Cortisol also has an impact on our energy. In healthy people, cortisol spikes in the morning, outputting 50% of its total production within the first hour of waking. This enhances arousal (energy, alertness), and mobilizes glucose for energy to help us meet the demands of the day. When our HPA axis is thrown off (by stress, overwork, lack of sleep, illness, etc.), and morning cortisol is low, we don’t get the energy benefits. Therefore, we begin to feel fatigued, sluggish and crave salt and sweets to make up for our lack of energy. In contrast, when cortisol is high at night, we can feel ‘wired’ and have difficulty falling asleep, resulting in what we call sleep-onset insomnia. A common pattern of HPA axis dysregulation is low cortisol in the morning and high cortisol at night – a pattern of feeling wired and tired (see figure 2 below).

The Cortisol Curve

Each day, your cortisol output should peak in the morning, and gradually decline over the course of the day in line with your sleep-wake cycle, as in figure 1. When you experience chronic stress, your cortisol levels may stay elevated at night, precipitating insomnia, as in figure 2. Without addressing the wear and tear of chronic stress on your body (aka the allostatic load), cortisol may become hyper-elevated, which can leave you feeling wired, as in figure 3. Or it can be functionally flatlined, which leaves you feeling exhausted, as in figures 4. We assess the cortisol curve by serial salivary hormone samples (morning, noon, evening, and night), which are then sent to the lab for analysis and plotted on graphs for easy interpretation, as pictured.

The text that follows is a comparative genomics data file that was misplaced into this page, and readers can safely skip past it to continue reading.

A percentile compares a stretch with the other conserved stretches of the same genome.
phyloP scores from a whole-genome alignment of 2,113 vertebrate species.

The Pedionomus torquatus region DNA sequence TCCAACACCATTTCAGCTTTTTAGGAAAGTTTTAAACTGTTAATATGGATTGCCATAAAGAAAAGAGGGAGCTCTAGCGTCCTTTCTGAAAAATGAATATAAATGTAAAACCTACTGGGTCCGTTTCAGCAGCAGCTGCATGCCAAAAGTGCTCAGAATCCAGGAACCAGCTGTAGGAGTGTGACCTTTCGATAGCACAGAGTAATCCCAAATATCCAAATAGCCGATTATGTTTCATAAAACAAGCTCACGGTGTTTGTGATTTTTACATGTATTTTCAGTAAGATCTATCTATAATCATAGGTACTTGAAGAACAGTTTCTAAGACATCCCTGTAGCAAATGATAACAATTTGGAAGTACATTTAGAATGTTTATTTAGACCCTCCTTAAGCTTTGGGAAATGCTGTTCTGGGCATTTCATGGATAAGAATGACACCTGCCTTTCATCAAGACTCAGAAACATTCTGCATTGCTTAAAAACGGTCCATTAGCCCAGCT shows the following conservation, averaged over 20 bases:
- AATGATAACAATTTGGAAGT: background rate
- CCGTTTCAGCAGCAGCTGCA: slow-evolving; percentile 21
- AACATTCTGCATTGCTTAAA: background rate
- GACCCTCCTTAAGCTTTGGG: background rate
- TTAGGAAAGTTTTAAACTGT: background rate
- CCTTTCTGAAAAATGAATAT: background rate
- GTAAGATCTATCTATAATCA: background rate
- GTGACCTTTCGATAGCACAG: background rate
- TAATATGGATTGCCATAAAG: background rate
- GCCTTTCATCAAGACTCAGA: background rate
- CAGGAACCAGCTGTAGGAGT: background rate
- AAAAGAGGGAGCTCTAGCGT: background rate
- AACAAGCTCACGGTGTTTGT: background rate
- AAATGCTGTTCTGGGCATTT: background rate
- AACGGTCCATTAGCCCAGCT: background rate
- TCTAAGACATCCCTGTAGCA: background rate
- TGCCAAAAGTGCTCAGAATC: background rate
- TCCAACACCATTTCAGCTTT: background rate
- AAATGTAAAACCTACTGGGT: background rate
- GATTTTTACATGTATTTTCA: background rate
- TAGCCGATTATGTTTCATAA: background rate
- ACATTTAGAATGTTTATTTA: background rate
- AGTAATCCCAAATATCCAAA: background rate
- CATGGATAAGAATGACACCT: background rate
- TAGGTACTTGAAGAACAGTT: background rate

The Misnomer of Adrenal Fatigue

You may have heard of HPA axis dysregulation referred to as “Adrenal Fatigue”. While it may appear this way, the adrenals do not “give out” or become depleted of cortisol. Rather, the signalling mechanisms within the axis stop telling them to produce cortisol, thereby slowing you down when you won’t do it yourself.

How can we prevent it?

As previously mentioned, the wear and tear of chronic stress will derange the HPA axis if not corrected. Practicing stress management is key to give your body a stress-break so it can find balance. Identifying and admitting your stressors is the first step to reducing them. Whether you are giving all of your time and energy to your career, family, relationships, or recreational activities, setting healthy boundaries and scheduling downtime to renew your energy is crucial for your long-term health. As with all things, a healthy diet, exercise, meditation, and giving yourself a 7-9 hour sleep window lays the foundation for the body to heal and repair.

How can we correct the curve?